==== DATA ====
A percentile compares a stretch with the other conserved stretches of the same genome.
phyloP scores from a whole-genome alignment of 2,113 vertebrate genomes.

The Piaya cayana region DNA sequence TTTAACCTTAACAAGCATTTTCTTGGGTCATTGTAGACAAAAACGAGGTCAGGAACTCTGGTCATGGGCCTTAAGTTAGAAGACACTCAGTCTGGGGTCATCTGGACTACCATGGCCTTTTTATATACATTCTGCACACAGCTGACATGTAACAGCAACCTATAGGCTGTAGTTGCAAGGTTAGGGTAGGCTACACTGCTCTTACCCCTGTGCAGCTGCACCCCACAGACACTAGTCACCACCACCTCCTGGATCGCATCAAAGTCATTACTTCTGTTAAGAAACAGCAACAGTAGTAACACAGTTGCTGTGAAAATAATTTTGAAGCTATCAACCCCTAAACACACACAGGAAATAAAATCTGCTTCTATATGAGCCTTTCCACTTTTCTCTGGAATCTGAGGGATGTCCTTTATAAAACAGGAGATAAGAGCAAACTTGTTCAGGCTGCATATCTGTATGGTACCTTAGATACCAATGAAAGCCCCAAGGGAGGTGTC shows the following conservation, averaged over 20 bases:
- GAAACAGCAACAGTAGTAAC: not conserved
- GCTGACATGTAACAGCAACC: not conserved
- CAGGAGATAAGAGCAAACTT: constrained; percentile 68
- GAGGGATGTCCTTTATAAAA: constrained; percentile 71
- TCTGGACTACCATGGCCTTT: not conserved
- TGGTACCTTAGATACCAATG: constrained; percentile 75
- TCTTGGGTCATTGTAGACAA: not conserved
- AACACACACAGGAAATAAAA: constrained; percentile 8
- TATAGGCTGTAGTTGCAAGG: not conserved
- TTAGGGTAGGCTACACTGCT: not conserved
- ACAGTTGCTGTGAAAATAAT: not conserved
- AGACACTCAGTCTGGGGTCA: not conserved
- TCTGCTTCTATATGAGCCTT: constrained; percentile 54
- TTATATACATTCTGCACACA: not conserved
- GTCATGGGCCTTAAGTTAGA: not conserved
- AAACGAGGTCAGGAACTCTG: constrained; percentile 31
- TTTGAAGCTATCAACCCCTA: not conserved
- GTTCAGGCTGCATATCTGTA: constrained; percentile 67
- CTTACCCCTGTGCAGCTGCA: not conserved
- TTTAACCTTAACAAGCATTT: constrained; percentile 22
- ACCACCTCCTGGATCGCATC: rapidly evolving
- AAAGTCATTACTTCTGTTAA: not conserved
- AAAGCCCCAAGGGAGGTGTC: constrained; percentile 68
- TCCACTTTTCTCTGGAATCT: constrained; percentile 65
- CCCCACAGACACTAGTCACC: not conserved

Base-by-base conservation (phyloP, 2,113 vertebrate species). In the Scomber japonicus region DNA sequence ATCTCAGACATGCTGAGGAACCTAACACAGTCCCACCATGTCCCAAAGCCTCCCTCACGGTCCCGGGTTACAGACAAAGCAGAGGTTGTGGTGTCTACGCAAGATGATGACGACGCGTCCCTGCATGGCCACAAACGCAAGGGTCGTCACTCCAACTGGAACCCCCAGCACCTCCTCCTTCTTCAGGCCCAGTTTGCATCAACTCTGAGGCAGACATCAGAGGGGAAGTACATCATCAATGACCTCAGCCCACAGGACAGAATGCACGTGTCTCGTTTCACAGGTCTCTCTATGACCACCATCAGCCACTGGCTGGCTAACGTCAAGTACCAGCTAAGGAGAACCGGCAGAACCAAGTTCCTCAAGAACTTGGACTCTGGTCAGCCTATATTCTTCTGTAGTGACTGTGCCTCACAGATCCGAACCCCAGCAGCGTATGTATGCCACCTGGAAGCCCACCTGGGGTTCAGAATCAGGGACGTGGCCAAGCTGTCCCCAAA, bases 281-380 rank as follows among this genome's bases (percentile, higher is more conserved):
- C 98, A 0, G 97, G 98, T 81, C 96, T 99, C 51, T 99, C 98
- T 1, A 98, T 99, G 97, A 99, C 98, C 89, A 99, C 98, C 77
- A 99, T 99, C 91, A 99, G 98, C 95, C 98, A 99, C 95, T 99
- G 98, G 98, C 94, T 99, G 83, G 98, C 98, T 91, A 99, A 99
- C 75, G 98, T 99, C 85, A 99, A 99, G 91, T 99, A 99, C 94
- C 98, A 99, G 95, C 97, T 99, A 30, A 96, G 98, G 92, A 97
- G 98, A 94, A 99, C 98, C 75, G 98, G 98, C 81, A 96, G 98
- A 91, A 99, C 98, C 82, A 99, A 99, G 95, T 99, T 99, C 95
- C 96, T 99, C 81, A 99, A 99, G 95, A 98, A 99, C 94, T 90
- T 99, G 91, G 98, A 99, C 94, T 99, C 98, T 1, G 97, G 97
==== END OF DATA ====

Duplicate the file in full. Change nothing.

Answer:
A percentile compares a stretch with the other conserved stretches of the same genome.
phyloP scores from a whole-genome alignment of 2,113 vertebrate genomes.

The Piaya cayana region DNA sequence TTTAACCTTAACAAGCATTTTCTTGGGTCATTGTAGACAAAAACGAGGTCAGGAACTCTGGTCATGGGCCTTAAGTTAGAAGACACTCAGTCTGGGGTCATCTGGACTACCATGGCCTTTTTATATACATTCTGCACACAGCTGACATGTAACAGCAACCTATAGGCTGTAGTTGCAAGGTTAGGGTAGGCTACACTGCTCTTACCCCTGTGCAGCTGCACCCCACAGACACTAGTCACCACCACCTCCTGGATCGCATCAAAGTCATTACTTCTGTTAAGAAACAGCAACAGTAGTAACACAGTTGCTGTGAAAATAATTTTGAAGCTATCAACCCCTAAACACACACAGGAAATAAAATCTGCTTCTATATGAGCCTTTCCACTTTTCTCTGGAATCTGAGGGATGTCCTTTATAAAACAGGAGATAAGAGCAAACTTGTTCAGGCTGCATATCTGTATGGTACCTTAGATACCAATGAAAGCCCCAAGGGAGGTGTC shows the following conservation, averaged over 20 bases:
- GAAACAGCAACAGTAGTAAC: not conserved
- GCTGACATGTAACAGCAACC: not conserved
- CAGGAGATAAGAGCAAACTT: constrained; percentile 68
- GAGGGATGTCCTTTATAAAA: constrained; percentile 71
- TCTGGACTACCATGGCCTTT: not conserved
- TGGTACCTTAGATACCAATG: constrained; percentile 75
- TCTTGGGTCATTGTAGACAA: not conserved
- AACACACACAGGAAATAAAA: constrained; percentile 8
- TATAGGCTGTAGTTGCAAGG: not conserved
- TTAGGGTAGGCTACACTGCT: not conserved
- ACAGTTGCTGTGAAAATAAT: not conserved
- AGACACTCAGTCTGGGGTCA: not conserved
- TCTGCTTCTATATGAGCCTT: constrained; percentile 54
- TTATATACATTCTGCACACA: not conserved
- GTCATGGGCCTTAAGTTAGA: not conserved
- AAACGAGGTCAGGAACTCTG: constrained; percentile 31
- TTTGAAGCTATCAACCCCTA: not conserved
- GTTCAGGCTGCATATCTGTA: constrained; percentile 67
- CTTACCCCTGTGCAGCTGCA: not conserved
- TTTAACCTTAACAAGCATTT: constrained; percentile 22
- ACCACCTCCTGGATCGCATC: rapidly evolving
- AAAGTCATTACTTCTGTTAA: not conserved
- AAAGCCCCAAGGGAGGTGTC: constrained; percentile 68
- TCCACTTTTCTCTGGAATCT: constrained; percentile 65
- CCCCACAGACACTAGTCACC: not conserved

Base-by-base conservation (phyloP, 2,113 vertebrate species). In the Scomber japonicus region DNA sequence ATCTCAGACATGCTGAGGAACCTAACACAGTCCCACCATGTCCCAAAGCCTCCCTCACGGTCCCGGGTTACAGACAAAGCAGAGGTTGTGGTGTCTACGCAAGATGATGACGACGCGTCCCTGCATGGCCACAAACGCAAGGGTCGTCACTCCAACTGGAACCCCCAGCACCTCCTCCTTCTTCAGGCCCAGTTTGCATCAACTCTGAGGCAGACATCAGAGGGGAAGTACATCATCAATGACCTCAGCCCACAGGACAGAATGCACGTGTCTCGTTTCACAGGTCTCTCTATGACCACCATCAGCCACTGGCTGGCTAACGTCAAGTACCAGCTAAGGAGAACCGGCAGAACCAAGTTCCTCAAGAACTTGGACTCTGGTCAGCCTATATTCTTCTGTAGTGACTGTGCCTCACAGATCCGAACCCCAGCAGCGTATGTATGCCACCTGGAAGCCCACCTGGGGTTCAGAATCAGGGACGTGGCCAAGCTGTCCCCAAA, bases 281-380 rank as follows among this genome's bases (percentile, higher is more conserved):
- C 98, A 0, G 97, G 98, T 81, C 96, T 99, C 51, T 99, C 98
- T 1, A 98, T 99, G 97, A 99, C 98, C 89, A 99, C 98, C 77
- A 99, T 99, C 91, A 99, G 98, C 95, C 98, A 99, C 95, T 99
- G 98, G 98, C 94, T 99, G 83, G 98, C 98, T 91, A 99, A 99
- C 75, G 98, T 99, C 85, A 99, A 99, G 91, T 99, A 99, C 94
- C 98, A 99, G 95, C 97, T 99, A 30, A 96, G 98, G 92, A 97
- G 98, A 94, A 99, C 98, C 75, G 98, G 98, C 81, A 96, G 98
- A 91, A 99, C 98, C 82, A 99, A 99, G 95, T 99, T 99, C 95
- C 96, T 99, C 81, A 99, A 99, G 95, A 98, A 99, C 94, T 90
- T 99, G 91, G 98, A 99, C 94, T 99, C 98, T 1, G 97, G 97